Perhaps most alarming is the sudden drop in wholesale customers, which provides evidence that Sky channels are becoming less of a staple in UK pay TV homes, for subscribers of alternative providers Virgin Media, BT and TalkTalk. The drop cannot be attributed – solely, at least – to pay TV subscriber declines for these platforms. While TalkTalk did lose TV customers over this period (it reported a net decline of around 100,000 in the 12 months to end-March 2017), as did Virgin Media in Ireland (losing 25,400 in the nine months to end-March), these do not come close to accounting for the 431,000 wholesale customers lost by Sky. The main cause of the drop was in fact, according to Sky, a shift in the makeup of its wholesale partners’ basic offerings, with fewer customers of these operators taking packages that include Sky’s entertainment channels. This trend adds weight to the notion that the likes of Netflix and YouTube are reducing viewers’ reliance on Sky content.

Investment in content – both acquired and original – will continue to be a top priority for Sky, though, with streaming rivals Netflix and Amazon becoming increasingly aggressive in commissioning and acquiring their own exclusive series. Highlighting its most recent content achievements, Sky pointed to the success of programming supplied though its output deals with HBO (Game of Thrones) and Showtime (Ray Donovan, The Affair), as well as strong audiences for its original productions. The company said it would increase investment in Sky Originals by 25%, with upcoming productions including new drama Chernobyl co-produced with HBO, Babylon Berlin, its first German original drama production, and a third season of its Italian drama series Gomorrah.

Sky Sports, as ever, remains a core part of Sky’s proposition. A new deal for the Bundesliga is due to start in August in Germany and Austria, and Sky showed its determination to keep hold of another key sports contracts when, in the face of opposition from BT, it renewed the rights to English cricket from 2020 to 2024 last month.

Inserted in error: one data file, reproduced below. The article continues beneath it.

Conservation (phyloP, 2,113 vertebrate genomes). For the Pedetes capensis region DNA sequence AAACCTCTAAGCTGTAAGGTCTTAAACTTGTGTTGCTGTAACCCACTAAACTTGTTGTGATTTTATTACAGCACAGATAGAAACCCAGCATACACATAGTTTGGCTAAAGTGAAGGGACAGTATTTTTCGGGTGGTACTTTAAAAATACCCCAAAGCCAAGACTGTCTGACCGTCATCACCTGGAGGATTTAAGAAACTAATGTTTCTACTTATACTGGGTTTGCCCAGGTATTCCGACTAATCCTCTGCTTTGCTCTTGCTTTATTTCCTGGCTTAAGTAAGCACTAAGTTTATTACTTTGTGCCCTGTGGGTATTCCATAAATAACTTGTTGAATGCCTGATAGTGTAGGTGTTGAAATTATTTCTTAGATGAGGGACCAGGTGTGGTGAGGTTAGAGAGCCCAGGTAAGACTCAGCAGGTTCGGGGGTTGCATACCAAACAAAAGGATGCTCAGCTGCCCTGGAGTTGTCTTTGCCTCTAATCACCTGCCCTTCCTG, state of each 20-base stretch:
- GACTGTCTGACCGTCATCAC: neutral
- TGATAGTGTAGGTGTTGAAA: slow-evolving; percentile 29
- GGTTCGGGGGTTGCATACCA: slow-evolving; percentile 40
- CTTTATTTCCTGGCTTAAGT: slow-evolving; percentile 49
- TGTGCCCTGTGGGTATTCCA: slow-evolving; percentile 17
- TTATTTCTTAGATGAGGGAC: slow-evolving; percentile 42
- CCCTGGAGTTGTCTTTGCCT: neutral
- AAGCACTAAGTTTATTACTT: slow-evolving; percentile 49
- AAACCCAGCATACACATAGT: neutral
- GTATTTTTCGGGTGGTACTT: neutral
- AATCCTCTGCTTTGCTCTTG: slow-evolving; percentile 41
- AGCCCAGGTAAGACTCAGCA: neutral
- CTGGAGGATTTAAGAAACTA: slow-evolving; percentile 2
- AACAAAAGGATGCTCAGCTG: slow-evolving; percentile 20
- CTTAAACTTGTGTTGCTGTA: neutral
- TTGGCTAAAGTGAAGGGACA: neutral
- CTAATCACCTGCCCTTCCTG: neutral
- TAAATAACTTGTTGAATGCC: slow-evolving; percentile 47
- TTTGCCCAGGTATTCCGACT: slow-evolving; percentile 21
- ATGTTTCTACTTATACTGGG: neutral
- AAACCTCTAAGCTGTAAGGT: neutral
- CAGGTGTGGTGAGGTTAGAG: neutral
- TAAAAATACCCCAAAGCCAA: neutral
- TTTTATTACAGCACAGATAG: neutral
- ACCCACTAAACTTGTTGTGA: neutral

In a bid to broaden the appeal of Sky Sports in the UK and Ireland, Sky rebranded these channels earlier this month, launching 10 services with new names, including Sky Sports Main Event, Sky Sports Premier League, and other services dedicated to football, cricket and golf. As part of the change, subscribers no longer have to take the full package of sports channels. Each channel costs from an additional £18 ($23.70) a month, added to a basic channel package. By overhauling its packaging of Sky Sports, Sky hopes to sell at least some part of this offering to the four million sports fans it has identified in its customer base that do not take a sports package. In the context of Sky’s broader strategy, the move is notable – the operator has already embraced an unbundling of its key content via Now TV and Sky Ticket, and now appears to moving in a similar a-la-carte direction with its core, traditional pay TV packages.

On the pay TV lite front, Sky’s confirmation of its long-rumoured expansion into Spain, due to take place by the end of 2017, does not come as a surprise. The level of success it can achieve here could be limited, though, in a market where piracy is rampant and consumers have a low propensity to pay for content, as evidenced by low pay TV penetration of 32% at the end of 2016, according to IHS Markit data. Likely with this in mind, Sky has safeguarded itself against any significant losses by making what it describes as a ‘modest’ investment in a Sky España service that will be simple and affordable, run by a small team and use Sky’s existing online-video technology.